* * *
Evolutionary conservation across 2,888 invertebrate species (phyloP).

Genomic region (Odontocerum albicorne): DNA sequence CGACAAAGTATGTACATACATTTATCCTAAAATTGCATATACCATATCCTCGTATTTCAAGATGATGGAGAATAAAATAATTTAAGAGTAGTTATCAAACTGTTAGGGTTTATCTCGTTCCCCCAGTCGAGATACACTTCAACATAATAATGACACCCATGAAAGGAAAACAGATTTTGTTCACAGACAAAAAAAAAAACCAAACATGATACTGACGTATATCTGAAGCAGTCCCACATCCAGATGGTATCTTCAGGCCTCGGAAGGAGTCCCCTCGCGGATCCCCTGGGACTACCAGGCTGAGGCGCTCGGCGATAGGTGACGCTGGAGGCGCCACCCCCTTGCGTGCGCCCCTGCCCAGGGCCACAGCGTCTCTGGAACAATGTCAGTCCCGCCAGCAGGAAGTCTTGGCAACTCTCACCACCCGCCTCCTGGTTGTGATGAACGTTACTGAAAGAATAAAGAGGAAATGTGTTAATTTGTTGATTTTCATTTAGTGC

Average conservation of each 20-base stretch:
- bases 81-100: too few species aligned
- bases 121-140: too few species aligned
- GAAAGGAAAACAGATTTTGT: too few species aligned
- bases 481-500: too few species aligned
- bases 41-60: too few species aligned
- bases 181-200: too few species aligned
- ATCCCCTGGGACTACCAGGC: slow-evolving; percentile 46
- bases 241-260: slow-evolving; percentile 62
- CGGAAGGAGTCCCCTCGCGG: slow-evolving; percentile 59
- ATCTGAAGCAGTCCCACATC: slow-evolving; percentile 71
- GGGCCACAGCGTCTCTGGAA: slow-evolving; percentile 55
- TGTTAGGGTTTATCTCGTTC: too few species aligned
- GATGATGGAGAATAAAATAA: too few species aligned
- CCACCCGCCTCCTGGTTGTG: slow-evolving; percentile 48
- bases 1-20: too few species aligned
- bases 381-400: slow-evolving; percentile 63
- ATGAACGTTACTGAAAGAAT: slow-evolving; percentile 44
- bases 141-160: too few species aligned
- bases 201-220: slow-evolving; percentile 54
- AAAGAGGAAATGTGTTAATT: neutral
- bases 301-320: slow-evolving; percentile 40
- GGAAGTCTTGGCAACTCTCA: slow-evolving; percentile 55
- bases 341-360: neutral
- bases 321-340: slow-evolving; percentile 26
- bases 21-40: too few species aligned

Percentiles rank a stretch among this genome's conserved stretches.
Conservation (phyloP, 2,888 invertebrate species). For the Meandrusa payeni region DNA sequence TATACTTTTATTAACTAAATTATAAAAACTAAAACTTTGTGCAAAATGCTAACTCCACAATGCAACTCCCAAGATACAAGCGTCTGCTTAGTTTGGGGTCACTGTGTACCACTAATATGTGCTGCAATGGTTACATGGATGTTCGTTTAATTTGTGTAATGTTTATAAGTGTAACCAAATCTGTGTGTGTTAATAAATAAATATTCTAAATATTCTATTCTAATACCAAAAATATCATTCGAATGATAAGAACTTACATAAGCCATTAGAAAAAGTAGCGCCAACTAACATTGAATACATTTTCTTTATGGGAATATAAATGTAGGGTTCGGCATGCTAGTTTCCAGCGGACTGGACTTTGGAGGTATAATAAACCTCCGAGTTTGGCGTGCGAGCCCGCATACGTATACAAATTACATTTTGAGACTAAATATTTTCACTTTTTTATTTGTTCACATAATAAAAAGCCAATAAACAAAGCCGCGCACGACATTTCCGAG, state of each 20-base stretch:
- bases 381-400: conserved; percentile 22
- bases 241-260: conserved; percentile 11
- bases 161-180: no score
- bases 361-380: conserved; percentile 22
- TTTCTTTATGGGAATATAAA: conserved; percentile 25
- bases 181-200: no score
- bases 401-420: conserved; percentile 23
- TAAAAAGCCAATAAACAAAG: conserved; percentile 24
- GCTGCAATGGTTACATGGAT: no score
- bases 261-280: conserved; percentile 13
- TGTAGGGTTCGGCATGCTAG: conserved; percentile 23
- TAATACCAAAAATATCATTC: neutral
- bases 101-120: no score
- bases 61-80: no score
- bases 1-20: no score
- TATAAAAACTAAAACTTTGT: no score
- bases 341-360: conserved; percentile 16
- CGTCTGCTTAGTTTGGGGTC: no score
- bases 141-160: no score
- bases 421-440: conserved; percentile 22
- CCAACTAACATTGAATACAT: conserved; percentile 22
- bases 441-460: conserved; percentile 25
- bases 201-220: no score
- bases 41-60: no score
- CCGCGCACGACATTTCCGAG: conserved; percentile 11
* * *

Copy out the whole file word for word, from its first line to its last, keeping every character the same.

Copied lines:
Evolutionary conservation across 2,888 invertebrate species (phyloP).

Genomic region (Odontocerum albicorne): DNA sequence CGACAAAGTATGTACATACATTTATCCTAAAATTGCATATACCATATCCTCGTATTTCAAGATGATGGAGAATAAAATAATTTAAGAGTAGTTATCAAACTGTTAGGGTTTATCTCGTTCCCCCAGTCGAGATACACTTCAACATAATAATGACACCCATGAAAGGAAAACAGATTTTGTTCACAGACAAAAAAAAAAACCAAACATGATACTGACGTATATCTGAAGCAGTCCCACATCCAGATGGTATCTTCAGGCCTCGGAAGGAGTCCCCTCGCGGATCCCCTGGGACTACCAGGCTGAGGCGCTCGGCGATAGGTGACGCTGGAGGCGCCACCCCCTTGCGTGCGCCCCTGCCCAGGGCCACAGCGTCTCTGGAACAATGTCAGTCCCGCCAGCAGGAAGTCTTGGCAACTCTCACCACCCGCCTCCTGGTTGTGATGAACGTTACTGAAAGAATAAAGAGGAAATGTGTTAATTTGTTGATTTTCATTTAGTGC

Average conservation of each 20-base stretch:
- bases 81-100: too few species aligned
- bases 121-140: too few species aligned
- GAAAGGAAAACAGATTTTGT: too few species aligned
- bases 481-500: too few species aligned
- bases 41-60: too few species aligned
- bases 181-200: too few species aligned
- ATCCCCTGGGACTACCAGGC: slow-evolving; percentile 46
- bases 241-260: slow-evolving; percentile 62
- CGGAAGGAGTCCCCTCGCGG: slow-evolving; percentile 59
- ATCTGAAGCAGTCCCACATC: slow-evolving; percentile 71
- GGGCCACAGCGTCTCTGGAA: slow-evolving; percentile 55
- TGTTAGGGTTTATCTCGTTC: too few species aligned
- GATGATGGAGAATAAAATAA: too few species aligned
- CCACCCGCCTCCTGGTTGTG: slow-evolving; percentile 48
- bases 1-20: too few species aligned
- bases 381-400: slow-evolving; percentile 63
- ATGAACGTTACTGAAAGAAT: slow-evolving; percentile 44
- bases 141-160: too few species aligned
- bases 201-220: slow-evolving; percentile 54
- AAAGAGGAAATGTGTTAATT: neutral
- bases 301-320: slow-evolving; percentile 40
- GGAAGTCTTGGCAACTCTCA: slow-evolving; percentile 55
- bases 341-360: neutral
- bases 321-340: slow-evolving; percentile 26
- bases 21-40: too few species aligned

Percentiles rank a stretch among this genome's conserved stretches.
Conservation (phyloP, 2,888 invertebrate species). For the Meandrusa payeni region DNA sequence TATACTTTTATTAACTAAATTATAAAAACTAAAACTTTGTGCAAAATGCTAACTCCACAATGCAACTCCCAAGATACAAGCGTCTGCTTAGTTTGGGGTCACTGTGTACCACTAATATGTGCTGCAATGGTTACATGGATGTTCGTTTAATTTGTGTAATGTTTATAAGTGTAACCAAATCTGTGTGTGTTAATAAATAAATATTCTAAATATTCTATTCTAATACCAAAAATATCATTCGAATGATAAGAACTTACATAAGCCATTAGAAAAAGTAGCGCCAACTAACATTGAATACATTTTCTTTATGGGAATATAAATGTAGGGTTCGGCATGCTAGTTTCCAGCGGACTGGACTTTGGAGGTATAATAAACCTCCGAGTTTGGCGTGCGAGCCCGCATACGTATACAAATTACATTTTGAGACTAAATATTTTCACTTTTTTATTTGTTCACATAATAAAAAGCCAATAAACAAAGCCGCGCACGACATTTCCGAG, state of each 20-base stretch:
- bases 381-400: conserved; percentile 22
- bases 241-260: conserved; percentile 11
- bases 161-180: no score
- bases 361-380: conserved; percentile 22
- TTTCTTTATGGGAATATAAA: conserved; percentile 25
- bases 181-200: no score
- bases 401-420: conserved; percentile 23
- TAAAAAGCCAATAAACAAAG: conserved; percentile 24
- GCTGCAATGGTTACATGGAT: no score
- bases 261-280: conserved; percentile 13
- TGTAGGGTTCGGCATGCTAG: conserved; percentile 23
- TAATACCAAAAATATCATTC: neutral
- bases 101-120: no score
- bases 61-80: no score
- bases 1-20: no score
- TATAAAAACTAAAACTTTGT: no score
- bases 341-360: conserved; percentile 16
- CGTCTGCTTAGTTTGGGGTC: no score
- bases 141-160: no score
- bases 421-440: conserved; percentile 22
- CCAACTAACATTGAATACAT: conserved; percentile 22
- bases 441-460: conserved; percentile 25
- bases 201-220: no score
- bases 41-60: no score
- CCGCGCACGACATTTCCGAG: conserved; percentile 11